10 years ago I visited Archbishop John Paterson seeking a discussion about my vocation. At some point I had lost track of my sense of calling to ordained ministry and was beginning to wonder if I had made a mistake. Doubts are part of life, and I was having mine. Two weeks after that meeting I was sitting in his office again as he asked me to serve as the next Vicar of St Andrew’s Epsom. Over 10 years in times of challenge and in times of celebration I have often thought back to that moment and find that I still feel a great sense of gratitude for that call upon my life and for the opportunity given to me by this community. You allowed me to find out who I could be as a Vicar of a parish and that is a blessing I hope to never forget.
My prayer over the comings weeks will be for this community as you look to the future and for that person out there who may be experiencing a sense of calling to this place. I hope that you find each other, and you support each other and enjoy many happy years together as we have.
When I began here almost ten years ago we shared a wonderful service together. In that service I was presented with many symbols of ministry. They symbolised many aspects of the life of this community and also expressed something of the hopes for our future together. Today I have placed here a different symbol of ministry.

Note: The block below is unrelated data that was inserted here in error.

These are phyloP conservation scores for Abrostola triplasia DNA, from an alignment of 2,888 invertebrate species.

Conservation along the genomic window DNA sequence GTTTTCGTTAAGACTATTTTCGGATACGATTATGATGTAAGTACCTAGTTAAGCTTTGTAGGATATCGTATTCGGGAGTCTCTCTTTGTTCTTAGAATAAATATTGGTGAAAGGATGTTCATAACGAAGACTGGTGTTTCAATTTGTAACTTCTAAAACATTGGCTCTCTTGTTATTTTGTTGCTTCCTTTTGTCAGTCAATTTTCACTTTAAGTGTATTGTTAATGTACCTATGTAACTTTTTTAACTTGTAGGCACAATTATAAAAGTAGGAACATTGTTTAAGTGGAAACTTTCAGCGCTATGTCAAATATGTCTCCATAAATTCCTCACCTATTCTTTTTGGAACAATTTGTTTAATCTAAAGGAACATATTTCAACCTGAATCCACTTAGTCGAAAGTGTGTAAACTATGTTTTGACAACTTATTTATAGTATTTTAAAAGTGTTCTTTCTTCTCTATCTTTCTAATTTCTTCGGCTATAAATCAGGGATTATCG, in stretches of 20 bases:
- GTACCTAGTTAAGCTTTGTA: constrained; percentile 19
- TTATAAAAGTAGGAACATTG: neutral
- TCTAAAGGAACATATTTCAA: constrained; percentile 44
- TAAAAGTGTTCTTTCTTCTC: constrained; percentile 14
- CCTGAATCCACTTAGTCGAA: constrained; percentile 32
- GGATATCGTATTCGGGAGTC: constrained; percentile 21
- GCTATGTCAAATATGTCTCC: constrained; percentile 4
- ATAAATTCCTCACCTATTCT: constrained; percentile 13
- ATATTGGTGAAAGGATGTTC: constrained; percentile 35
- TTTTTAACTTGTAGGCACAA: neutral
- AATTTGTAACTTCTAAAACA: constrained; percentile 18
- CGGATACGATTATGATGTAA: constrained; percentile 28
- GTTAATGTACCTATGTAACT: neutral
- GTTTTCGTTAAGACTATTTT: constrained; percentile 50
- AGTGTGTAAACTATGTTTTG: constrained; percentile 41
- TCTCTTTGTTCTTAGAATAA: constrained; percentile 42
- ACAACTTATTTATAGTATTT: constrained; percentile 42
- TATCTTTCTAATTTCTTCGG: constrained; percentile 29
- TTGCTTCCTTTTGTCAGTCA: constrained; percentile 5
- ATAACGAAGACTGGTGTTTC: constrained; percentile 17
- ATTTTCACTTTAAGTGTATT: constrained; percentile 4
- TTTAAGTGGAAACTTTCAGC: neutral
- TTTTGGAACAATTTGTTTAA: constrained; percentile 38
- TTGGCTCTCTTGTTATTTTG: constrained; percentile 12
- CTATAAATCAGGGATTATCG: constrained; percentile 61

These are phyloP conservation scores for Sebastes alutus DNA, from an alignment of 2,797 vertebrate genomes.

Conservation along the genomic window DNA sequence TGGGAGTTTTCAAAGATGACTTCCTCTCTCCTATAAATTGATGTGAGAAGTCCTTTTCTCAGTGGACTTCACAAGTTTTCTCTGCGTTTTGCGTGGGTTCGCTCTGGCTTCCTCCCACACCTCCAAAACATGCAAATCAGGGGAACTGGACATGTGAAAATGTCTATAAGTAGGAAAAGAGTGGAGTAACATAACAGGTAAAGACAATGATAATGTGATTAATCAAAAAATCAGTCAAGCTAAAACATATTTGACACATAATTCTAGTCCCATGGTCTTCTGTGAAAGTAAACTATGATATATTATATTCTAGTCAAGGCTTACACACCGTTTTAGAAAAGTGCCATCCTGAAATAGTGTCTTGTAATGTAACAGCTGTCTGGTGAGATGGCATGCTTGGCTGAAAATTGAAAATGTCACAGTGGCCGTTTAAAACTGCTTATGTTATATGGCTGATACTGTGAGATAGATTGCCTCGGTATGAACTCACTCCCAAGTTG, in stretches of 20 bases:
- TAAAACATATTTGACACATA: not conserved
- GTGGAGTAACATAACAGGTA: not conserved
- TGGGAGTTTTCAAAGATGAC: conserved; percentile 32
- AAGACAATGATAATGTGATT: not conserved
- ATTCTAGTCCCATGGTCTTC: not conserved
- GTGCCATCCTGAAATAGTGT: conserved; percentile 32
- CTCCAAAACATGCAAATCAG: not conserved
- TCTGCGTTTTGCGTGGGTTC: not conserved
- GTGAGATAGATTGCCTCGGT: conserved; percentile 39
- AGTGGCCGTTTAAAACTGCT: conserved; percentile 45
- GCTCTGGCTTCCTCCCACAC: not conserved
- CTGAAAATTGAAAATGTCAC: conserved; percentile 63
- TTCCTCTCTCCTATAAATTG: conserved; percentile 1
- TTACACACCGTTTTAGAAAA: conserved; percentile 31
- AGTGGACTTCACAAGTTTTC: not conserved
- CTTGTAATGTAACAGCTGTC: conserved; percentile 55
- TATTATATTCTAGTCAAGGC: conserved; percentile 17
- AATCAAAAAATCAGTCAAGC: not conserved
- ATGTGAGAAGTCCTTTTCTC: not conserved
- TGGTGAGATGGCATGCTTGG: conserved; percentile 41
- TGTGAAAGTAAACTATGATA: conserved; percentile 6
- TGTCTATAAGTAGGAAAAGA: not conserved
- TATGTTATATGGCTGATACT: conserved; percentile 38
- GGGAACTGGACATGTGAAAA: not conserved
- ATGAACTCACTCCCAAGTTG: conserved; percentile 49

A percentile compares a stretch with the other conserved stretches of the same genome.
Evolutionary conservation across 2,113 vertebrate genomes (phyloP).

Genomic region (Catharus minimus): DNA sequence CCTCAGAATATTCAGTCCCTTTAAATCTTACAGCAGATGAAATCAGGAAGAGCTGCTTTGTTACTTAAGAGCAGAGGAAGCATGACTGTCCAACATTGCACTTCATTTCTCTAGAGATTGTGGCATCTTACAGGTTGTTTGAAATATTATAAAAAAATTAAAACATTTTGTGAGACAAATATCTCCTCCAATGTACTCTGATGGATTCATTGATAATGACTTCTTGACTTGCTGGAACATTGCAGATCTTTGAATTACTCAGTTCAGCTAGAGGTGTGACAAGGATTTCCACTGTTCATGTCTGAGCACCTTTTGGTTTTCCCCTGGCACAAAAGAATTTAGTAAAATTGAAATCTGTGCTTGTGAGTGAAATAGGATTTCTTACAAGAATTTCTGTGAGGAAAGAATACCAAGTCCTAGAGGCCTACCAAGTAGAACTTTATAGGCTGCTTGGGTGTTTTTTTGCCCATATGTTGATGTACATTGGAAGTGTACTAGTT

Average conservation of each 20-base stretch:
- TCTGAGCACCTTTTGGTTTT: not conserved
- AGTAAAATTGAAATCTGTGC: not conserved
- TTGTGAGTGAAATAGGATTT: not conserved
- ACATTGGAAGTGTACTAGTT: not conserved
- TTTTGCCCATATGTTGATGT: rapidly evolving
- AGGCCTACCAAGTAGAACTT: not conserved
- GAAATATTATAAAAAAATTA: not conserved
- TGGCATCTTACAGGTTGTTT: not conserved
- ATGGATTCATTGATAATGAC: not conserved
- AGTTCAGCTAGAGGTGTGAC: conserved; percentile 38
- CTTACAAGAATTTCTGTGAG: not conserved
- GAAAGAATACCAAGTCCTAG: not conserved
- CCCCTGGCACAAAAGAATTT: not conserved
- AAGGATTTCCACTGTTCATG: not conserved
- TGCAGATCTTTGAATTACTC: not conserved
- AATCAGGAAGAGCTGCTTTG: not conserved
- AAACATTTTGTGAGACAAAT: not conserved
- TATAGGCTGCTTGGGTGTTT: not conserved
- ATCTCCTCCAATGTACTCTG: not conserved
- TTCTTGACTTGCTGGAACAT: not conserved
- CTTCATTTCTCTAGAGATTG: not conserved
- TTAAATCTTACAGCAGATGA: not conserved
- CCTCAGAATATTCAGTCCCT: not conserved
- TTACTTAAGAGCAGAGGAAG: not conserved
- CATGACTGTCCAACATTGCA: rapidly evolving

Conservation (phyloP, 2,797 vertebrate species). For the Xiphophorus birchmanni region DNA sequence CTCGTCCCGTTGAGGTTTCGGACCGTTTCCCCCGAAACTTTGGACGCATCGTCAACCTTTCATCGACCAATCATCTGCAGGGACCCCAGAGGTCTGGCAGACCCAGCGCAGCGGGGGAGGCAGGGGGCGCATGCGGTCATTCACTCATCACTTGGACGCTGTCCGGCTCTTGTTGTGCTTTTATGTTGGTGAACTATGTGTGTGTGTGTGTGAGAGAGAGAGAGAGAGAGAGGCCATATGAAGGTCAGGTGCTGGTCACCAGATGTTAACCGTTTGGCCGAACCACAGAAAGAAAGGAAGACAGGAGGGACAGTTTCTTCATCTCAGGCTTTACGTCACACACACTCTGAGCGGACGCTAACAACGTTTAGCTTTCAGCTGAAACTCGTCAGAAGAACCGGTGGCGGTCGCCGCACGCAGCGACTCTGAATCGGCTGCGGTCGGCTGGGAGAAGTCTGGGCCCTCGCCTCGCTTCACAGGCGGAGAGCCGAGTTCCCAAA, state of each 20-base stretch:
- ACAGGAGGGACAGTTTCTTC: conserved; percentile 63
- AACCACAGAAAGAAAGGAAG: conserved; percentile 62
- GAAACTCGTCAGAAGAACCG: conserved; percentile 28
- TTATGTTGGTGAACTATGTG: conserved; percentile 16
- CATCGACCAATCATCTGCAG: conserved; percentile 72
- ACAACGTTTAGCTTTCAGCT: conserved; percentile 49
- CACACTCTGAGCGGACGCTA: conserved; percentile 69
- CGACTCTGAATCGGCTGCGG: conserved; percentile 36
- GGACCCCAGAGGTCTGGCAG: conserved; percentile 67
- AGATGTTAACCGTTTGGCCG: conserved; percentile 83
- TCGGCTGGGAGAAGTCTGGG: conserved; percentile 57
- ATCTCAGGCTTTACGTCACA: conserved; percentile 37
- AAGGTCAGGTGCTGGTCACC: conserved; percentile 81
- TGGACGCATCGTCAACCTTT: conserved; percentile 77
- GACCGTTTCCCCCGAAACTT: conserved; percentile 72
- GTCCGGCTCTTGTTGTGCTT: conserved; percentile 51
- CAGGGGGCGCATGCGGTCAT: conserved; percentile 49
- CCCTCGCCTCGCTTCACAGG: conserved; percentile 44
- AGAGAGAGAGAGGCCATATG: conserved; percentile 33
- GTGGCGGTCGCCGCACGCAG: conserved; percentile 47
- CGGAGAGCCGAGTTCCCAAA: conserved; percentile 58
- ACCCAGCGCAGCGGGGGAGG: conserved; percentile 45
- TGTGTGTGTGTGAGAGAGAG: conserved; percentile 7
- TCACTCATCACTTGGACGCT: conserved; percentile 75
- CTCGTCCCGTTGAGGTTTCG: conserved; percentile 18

Paschal candles. Candles which each year have symbolised the moment of resurrection and Christ’s ongoing presence with us. These candles also symbolise the passing time, one candle for each of ten years. OK so there are only 9 candles but that’s because one year we forgot to order a candle in time for Easter so we had a candle that gave us two years.
These candles also symbolise the ministry of this community in that time. These candles symbolise 171 funerals, more than 80 weddings, dozens of baptisms and confirmations. There have been many youth camps, pilgrimages and mission trips to Tonga. Study groups, soapbox lectures and movie nights. Youth group meetings, Ginger N Bread Circle, flower guild gatherings and shared meals. Choir practices, evensong, compline and alternative worship. Strawberry Fairs with its hundreds of volunteers and annual tradition of praying for good weather. More vestry meetings than I care to remember. Carol services, carols in rest homes, Christmas pageants, and a couple of crackingly fun Ukulele Carol Barbeques. These candles also symbolise our ministry of hospitality that is expressed in so many different ways, from parish dinners to fairtrade coffee after each service. My calculations suggest that those trusty urns at the back of the church have served more than 42,000 cups of coffee over the last ten years, a figure only rivalled by the number of communion wafers we have consumed. But at the heart of this community lies our regular worshipping life, the Eucharistic feast and the invitation to everyone to join with us in the renewing of this world.
And really that last point is the important one. When we gather at this altar it should always be with an awareness of those who are yet to join us here. God has called us into this place, but this place is not ours alone. There is a world of people out there waiting to hear the invitation. Everyone is welcome at this communion table. Everyone! As those who have been baptised that is a central part of your calling to ministry. You have been called and now it is up to you to help others to hear their calling also. Amen.
– Reverend Richard Bonifant